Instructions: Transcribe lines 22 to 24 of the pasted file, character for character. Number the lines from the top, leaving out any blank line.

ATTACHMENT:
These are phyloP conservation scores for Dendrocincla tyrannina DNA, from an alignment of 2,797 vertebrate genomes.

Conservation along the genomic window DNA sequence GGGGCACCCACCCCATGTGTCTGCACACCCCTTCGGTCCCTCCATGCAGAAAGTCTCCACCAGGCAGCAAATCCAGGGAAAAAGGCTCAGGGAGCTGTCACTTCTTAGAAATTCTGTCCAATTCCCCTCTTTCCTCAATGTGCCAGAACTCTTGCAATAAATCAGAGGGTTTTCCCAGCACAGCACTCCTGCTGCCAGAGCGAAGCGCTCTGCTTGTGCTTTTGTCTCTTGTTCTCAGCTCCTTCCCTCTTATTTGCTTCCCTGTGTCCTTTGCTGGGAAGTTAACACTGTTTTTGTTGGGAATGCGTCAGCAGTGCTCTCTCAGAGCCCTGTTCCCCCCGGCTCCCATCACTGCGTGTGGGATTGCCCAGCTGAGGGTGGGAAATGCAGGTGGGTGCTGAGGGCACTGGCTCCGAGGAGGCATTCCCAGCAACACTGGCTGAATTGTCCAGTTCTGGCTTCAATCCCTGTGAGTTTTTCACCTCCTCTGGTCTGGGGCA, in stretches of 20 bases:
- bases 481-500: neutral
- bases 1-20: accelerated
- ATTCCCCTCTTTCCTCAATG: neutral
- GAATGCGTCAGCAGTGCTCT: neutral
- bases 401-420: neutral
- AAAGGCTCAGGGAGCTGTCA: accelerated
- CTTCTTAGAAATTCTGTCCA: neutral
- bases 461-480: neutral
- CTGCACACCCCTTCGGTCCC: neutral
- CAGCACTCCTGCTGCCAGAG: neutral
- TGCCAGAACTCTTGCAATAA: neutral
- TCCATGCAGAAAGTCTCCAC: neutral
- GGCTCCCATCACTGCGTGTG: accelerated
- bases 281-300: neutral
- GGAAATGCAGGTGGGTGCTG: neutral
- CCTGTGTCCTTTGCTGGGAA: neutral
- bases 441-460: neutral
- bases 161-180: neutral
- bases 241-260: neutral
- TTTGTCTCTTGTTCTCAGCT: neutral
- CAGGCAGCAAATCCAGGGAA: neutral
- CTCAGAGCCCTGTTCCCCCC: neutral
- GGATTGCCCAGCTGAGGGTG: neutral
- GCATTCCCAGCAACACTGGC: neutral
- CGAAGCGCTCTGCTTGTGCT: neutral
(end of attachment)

- TTTGTCTCTTGTTCTCAGCT: neutral
- CAGGCAGCAAATCCAGGGAA: neutral
- CTCAGAGCCCTGTTCCCCCC: neutral